A) I'm a big Sidney Lumet fan and
B) I was curious how a second Brando/Williams collaboration could fly so far below my radar. I got my answer and then some.
The Fugitive Kind (1960) directed by Sidney Lumet based on Tennessee Williams’ play Orpheus Descending is one of the most fascinating messes I’ve ever seen. There is no getting around the fact that it just doesn’t work, yet I think I’d recommend it more readily than a lot of successful movies I’ve seen. Of all its flaws being dull is not one of them.
Williams writing was as inescapable in the fifties as Jane Austen’s was in the nineties. After burning through his major works Hollywood decided to take one of his rare unsuccessful productions and give it the full feature length treatment. Thus Opheus Descending, the story of a musician named Snakeskin with a questionable past who strikes up a relationship with a trapped middle-aged woman while lying low in a tiny southern town, hit the big screen under the title The Fugitive Kind.
This film represents Brando’s return to Tennessee Williams for the first and only time following his iconic work as Stanley Kowalski, and Anna Magnani’s second Williams project after winning the Best Actress Oscar for the movie of his play The Rose Tattoo. This was Sidney Lumet’s first encounter with Tennessee but his success with the adaptation of Broadway’s 12 Angry Men made him a natural choice. With such a collection of talent it can leave one wondering why so few still talk about The Fugitive Kind.
One of the film’s most notable problems is the absence of the genuine Southern flavor so central to the success of Williams’ other adaptations. Lumet does his typical stellar work with the actors but hazy Southern atmosphere just isn't in his range. Also, Brando seems noticeably ill at ease playing a musician, and although he and Magnani give impressive performances separately they have a fatal lack of chemistry together. Rumor has it that they did not get along after he showed no interest in the middle-aged Magnani’s sexual advances. (I have no qualms about spreading salacious gossip after five or more decades have elapsed. Statute of limitations)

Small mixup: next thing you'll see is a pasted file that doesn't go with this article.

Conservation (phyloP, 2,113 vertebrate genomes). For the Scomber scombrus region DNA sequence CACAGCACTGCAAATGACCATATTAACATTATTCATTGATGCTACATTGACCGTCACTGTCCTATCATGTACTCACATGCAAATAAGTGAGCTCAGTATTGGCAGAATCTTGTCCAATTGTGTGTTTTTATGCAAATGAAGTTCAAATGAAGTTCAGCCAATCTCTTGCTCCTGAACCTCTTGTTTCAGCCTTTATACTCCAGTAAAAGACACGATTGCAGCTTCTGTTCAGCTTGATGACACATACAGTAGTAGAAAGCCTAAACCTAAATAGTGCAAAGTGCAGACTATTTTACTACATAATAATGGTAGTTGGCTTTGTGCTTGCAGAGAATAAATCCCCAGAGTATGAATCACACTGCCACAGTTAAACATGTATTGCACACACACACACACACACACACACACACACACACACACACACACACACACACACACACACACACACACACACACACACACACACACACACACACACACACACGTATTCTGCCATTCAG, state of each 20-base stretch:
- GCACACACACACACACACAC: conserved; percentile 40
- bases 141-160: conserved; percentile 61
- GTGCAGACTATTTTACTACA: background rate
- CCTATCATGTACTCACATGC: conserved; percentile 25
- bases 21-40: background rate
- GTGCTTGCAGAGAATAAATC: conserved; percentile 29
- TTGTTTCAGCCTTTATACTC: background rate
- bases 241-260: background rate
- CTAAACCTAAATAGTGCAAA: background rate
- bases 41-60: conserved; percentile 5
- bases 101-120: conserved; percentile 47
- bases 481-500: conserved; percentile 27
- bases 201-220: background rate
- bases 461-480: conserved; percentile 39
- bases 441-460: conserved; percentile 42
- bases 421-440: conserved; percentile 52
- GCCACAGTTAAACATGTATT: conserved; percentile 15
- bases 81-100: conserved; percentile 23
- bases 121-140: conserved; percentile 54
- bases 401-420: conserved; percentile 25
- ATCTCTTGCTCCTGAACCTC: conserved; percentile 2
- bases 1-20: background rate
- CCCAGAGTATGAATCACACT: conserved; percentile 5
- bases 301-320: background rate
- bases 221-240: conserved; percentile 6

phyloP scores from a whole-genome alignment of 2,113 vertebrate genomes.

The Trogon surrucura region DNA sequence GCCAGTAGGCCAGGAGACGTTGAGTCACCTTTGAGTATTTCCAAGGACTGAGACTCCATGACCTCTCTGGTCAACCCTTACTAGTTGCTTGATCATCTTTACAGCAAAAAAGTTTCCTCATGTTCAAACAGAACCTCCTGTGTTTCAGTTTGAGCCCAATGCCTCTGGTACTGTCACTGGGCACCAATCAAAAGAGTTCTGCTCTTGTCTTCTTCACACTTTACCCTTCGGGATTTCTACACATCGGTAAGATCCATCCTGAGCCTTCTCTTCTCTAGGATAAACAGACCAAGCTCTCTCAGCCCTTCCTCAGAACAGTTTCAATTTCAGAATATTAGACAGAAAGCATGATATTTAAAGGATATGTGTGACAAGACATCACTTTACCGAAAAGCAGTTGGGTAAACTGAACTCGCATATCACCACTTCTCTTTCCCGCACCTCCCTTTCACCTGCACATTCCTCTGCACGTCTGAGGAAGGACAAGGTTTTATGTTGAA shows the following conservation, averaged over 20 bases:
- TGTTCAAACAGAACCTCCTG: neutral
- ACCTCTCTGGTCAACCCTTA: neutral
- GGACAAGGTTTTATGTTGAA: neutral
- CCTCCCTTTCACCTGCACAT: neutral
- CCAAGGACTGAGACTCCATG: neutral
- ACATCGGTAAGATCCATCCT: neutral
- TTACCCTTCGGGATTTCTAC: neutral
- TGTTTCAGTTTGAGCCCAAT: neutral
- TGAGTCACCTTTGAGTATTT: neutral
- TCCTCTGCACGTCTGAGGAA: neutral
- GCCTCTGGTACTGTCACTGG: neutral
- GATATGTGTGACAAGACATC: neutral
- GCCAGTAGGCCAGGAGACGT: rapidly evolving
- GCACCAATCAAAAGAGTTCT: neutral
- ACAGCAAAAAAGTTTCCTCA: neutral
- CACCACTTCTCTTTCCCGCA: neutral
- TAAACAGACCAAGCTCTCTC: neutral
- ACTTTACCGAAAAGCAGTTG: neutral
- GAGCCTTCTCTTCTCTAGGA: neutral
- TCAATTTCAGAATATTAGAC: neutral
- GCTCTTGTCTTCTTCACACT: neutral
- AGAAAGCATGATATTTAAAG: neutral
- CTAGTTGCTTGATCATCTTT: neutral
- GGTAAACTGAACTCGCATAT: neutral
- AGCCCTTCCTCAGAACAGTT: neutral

Fugitive Kind's main problem is that the story has an underlying lack of coherence. This play was a reworking of one of Tennessee Williams’ earliest and it shows. There are sporadic flashes of Williams' genius but mostly it takes all the themes that he would later apply to such great effect and throws them together in a big, messy poetic stew.
But even if it’s ultimately doesn’t come together, I have seen a lot of successes that would be lucky to be half as interesting. Brando is 36 playing 30 still in full possession of his legendary looks. It’s stunning to realize he is only 12 years away from playing Vito Corleone. What is most striking about his work is how incredibly gentle he is. He plays a man with a supposedly hell raising past but he bottles up all his energy. There is not the faintest glimpse of Stanley Kowalski to be found here.
If Brando tamps down his energy, Joanne Woodward cranks it up...
She steals the whole show in a scorching supporting performance as the town nympho, Carol Cutrere, who is so out of control her wealthy family is willing to pay her a fortune if she will just leave town. A high point of the movie is the scene where she is deliberately making a public spectacle of herself in a local juke joint, slinking and shimmying all over the place, relishing all the disapproving stares.
Even if Fugitive Kind is clearly one of Tennessee’s lesser works his talent is still too big to miss. My favorite moment comes when Snakeskin is trying to explain his unsettled soul to Magnani. He delivers a long monologue comparing himself to a bird that spends its whole life flying because it is incapable of landing, climaxing with his description of how the bird stretches out its wings to sleep on the wind. The monologue, filmed in one long, beautifully constructed take by Lumet, is one of the finest moments in this or any other movie based on Tennessee Williams' work. It is one of many buried treasures in this often overlooked entry in his cinematic cannon.